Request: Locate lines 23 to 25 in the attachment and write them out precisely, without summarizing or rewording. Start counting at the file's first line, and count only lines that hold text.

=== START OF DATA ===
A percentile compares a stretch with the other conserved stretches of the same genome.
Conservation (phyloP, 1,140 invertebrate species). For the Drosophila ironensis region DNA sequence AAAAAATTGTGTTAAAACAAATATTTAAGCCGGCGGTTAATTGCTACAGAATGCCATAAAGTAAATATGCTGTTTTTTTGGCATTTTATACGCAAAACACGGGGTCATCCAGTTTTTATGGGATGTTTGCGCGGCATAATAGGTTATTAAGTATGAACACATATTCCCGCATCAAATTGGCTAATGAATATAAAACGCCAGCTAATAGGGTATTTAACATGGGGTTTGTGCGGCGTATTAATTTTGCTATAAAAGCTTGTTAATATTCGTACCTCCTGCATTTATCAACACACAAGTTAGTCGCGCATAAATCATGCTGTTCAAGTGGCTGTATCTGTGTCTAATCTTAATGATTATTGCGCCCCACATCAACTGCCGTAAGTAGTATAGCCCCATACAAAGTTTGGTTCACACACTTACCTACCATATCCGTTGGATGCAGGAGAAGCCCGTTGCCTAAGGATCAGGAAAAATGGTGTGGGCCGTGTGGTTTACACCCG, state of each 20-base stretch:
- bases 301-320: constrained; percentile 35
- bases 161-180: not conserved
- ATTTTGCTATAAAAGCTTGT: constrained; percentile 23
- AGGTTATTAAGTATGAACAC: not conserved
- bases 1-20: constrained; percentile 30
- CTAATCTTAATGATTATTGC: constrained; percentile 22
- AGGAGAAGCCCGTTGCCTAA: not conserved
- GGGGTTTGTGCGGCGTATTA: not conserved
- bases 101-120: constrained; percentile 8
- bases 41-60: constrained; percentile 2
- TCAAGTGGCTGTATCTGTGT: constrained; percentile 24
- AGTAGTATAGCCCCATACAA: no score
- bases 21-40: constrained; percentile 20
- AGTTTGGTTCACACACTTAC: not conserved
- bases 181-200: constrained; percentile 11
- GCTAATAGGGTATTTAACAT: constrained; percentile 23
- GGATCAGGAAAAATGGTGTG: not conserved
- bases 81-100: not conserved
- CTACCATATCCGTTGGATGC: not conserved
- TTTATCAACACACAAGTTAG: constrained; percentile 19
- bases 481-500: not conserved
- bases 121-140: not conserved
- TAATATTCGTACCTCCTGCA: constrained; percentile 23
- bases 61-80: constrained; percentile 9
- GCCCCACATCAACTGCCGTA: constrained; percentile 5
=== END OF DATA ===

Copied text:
- bases 481-500: not conserved
- bases 121-140: not conserved
- TAATATTCGTACCTCCTGCA: constrained; percentile 23